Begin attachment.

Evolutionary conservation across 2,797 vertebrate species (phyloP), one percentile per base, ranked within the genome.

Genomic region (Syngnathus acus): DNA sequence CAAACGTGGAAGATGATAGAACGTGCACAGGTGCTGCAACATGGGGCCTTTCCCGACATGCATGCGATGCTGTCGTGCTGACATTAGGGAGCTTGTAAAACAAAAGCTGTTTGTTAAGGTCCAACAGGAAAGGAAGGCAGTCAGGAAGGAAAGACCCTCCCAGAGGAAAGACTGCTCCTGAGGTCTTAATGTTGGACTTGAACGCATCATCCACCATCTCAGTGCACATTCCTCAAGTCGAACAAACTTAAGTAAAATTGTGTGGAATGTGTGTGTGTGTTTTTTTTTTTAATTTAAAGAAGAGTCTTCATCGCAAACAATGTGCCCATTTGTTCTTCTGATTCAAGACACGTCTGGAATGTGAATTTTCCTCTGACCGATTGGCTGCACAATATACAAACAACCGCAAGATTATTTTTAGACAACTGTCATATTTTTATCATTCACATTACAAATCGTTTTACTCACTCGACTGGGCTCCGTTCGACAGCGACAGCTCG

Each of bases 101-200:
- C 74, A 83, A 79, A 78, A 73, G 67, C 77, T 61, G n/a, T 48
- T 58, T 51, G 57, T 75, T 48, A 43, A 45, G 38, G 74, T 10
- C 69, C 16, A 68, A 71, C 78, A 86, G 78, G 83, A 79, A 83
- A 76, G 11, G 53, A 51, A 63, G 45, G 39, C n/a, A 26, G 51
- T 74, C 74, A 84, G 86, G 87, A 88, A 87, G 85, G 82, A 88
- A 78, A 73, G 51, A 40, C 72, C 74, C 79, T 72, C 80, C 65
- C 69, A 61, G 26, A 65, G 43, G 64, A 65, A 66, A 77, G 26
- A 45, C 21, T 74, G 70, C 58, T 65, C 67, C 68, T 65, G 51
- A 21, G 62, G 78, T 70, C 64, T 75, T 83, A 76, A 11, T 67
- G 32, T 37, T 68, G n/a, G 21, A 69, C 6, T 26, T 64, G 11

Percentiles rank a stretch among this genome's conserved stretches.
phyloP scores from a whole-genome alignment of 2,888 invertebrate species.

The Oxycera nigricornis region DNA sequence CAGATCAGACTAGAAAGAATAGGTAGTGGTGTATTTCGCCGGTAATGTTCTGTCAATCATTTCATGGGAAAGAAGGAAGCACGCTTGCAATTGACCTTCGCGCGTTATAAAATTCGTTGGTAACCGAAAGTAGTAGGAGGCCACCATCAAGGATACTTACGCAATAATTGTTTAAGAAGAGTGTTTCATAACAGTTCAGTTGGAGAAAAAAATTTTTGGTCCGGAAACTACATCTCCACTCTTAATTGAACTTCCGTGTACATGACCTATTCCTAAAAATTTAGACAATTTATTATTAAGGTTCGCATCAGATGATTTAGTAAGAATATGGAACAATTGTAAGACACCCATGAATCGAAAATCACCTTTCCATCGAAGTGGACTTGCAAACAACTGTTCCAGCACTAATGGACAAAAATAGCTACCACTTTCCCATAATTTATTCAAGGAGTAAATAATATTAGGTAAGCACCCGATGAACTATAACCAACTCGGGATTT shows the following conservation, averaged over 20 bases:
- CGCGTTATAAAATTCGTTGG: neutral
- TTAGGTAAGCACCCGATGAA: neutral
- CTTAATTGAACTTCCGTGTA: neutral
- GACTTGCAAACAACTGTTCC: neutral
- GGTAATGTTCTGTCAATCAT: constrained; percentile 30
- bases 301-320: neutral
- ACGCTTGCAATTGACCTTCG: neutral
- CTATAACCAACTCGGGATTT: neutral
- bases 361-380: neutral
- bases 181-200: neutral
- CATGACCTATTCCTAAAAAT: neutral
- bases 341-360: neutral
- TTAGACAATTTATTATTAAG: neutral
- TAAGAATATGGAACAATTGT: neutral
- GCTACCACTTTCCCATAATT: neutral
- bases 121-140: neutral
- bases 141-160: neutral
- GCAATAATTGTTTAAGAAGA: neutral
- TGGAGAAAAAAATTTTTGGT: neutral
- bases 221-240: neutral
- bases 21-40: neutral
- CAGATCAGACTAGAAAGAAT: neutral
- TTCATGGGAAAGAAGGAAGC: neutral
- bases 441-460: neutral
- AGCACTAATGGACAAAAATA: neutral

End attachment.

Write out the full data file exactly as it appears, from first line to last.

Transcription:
Evolutionary conservation across 2,797 vertebrate species (phyloP), one percentile per base, ranked within the genome.

Genomic region (Syngnathus acus): DNA sequence CAAACGTGGAAGATGATAGAACGTGCACAGGTGCTGCAACATGGGGCCTTTCCCGACATGCATGCGATGCTGTCGTGCTGACATTAGGGAGCTTGTAAAACAAAAGCTGTTTGTTAAGGTCCAACAGGAAAGGAAGGCAGTCAGGAAGGAAAGACCCTCCCAGAGGAAAGACTGCTCCTGAGGTCTTAATGTTGGACTTGAACGCATCATCCACCATCTCAGTGCACATTCCTCAAGTCGAACAAACTTAAGTAAAATTGTGTGGAATGTGTGTGTGTGTTTTTTTTTTTAATTTAAAGAAGAGTCTTCATCGCAAACAATGTGCCCATTTGTTCTTCTGATTCAAGACACGTCTGGAATGTGAATTTTCCTCTGACCGATTGGCTGCACAATATACAAACAACCGCAAGATTATTTTTAGACAACTGTCATATTTTTATCATTCACATTACAAATCGTTTTACTCACTCGACTGGGCTCCGTTCGACAGCGACAGCTCG

Each of bases 101-200:
- C 74, A 83, A 79, A 78, A 73, G 67, C 77, T 61, G n/a, T 48
- T 58, T 51, G 57, T 75, T 48, A 43, A 45, G 38, G 74, T 10
- C 69, C 16, A 68, A 71, C 78, A 86, G 78, G 83, A 79, A 83
- A 76, G 11, G 53, A 51, A 63, G 45, G 39, C n/a, A 26, G 51
- T 74, C 74, A 84, G 86, G 87, A 88, A 87, G 85, G 82, A 88
- A 78, A 73, G 51, A 40, C 72, C 74, C 79, T 72, C 80, C 65
- C 69, A 61, G 26, A 65, G 43, G 64, A 65, A 66, A 77, G 26
- A 45, C 21, T 74, G 70, C 58, T 65, C 67, C 68, T 65, G 51
- A 21, G 62, G 78, T 70, C 64, T 75, T 83, A 76, A 11, T 67
- G 32, T 37, T 68, G n/a, G 21, A 69, C 6, T 26, T 64, G 11

Percentiles rank a stretch among this genome's conserved stretches.
phyloP scores from a whole-genome alignment of 2,888 invertebrate species.

The Oxycera nigricornis region DNA sequence CAGATCAGACTAGAAAGAATAGGTAGTGGTGTATTTCGCCGGTAATGTTCTGTCAATCATTTCATGGGAAAGAAGGAAGCACGCTTGCAATTGACCTTCGCGCGTTATAAAATTCGTTGGTAACCGAAAGTAGTAGGAGGCCACCATCAAGGATACTTACGCAATAATTGTTTAAGAAGAGTGTTTCATAACAGTTCAGTTGGAGAAAAAAATTTTTGGTCCGGAAACTACATCTCCACTCTTAATTGAACTTCCGTGTACATGACCTATTCCTAAAAATTTAGACAATTTATTATTAAGGTTCGCATCAGATGATTTAGTAAGAATATGGAACAATTGTAAGACACCCATGAATCGAAAATCACCTTTCCATCGAAGTGGACTTGCAAACAACTGTTCCAGCACTAATGGACAAAAATAGCTACCACTTTCCCATAATTTATTCAAGGAGTAAATAATATTAGGTAAGCACCCGATGAACTATAACCAACTCGGGATTT shows the following conservation, averaged over 20 bases:
- CGCGTTATAAAATTCGTTGG: neutral
- TTAGGTAAGCACCCGATGAA: neutral
- CTTAATTGAACTTCCGTGTA: neutral
- GACTTGCAAACAACTGTTCC: neutral
- GGTAATGTTCTGTCAATCAT: constrained; percentile 30
- bases 301-320: neutral
- ACGCTTGCAATTGACCTTCG: neutral
- CTATAACCAACTCGGGATTT: neutral
- bases 361-380: neutral
- bases 181-200: neutral
- CATGACCTATTCCTAAAAAT: neutral
- bases 341-360: neutral
- TTAGACAATTTATTATTAAG: neutral
- TAAGAATATGGAACAATTGT: neutral
- GCTACCACTTTCCCATAATT: neutral
- bases 121-140: neutral
- bases 141-160: neutral
- GCAATAATTGTTTAAGAAGA: neutral
- TGGAGAAAAAAATTTTTGGT: neutral
- bases 221-240: neutral
- bases 21-40: neutral
- CAGATCAGACTAGAAAGAAT: neutral
- TTCATGGGAAAGAAGGAAGC: neutral
- bases 441-460: neutral
- AGCACTAATGGACAAAAATA: neutral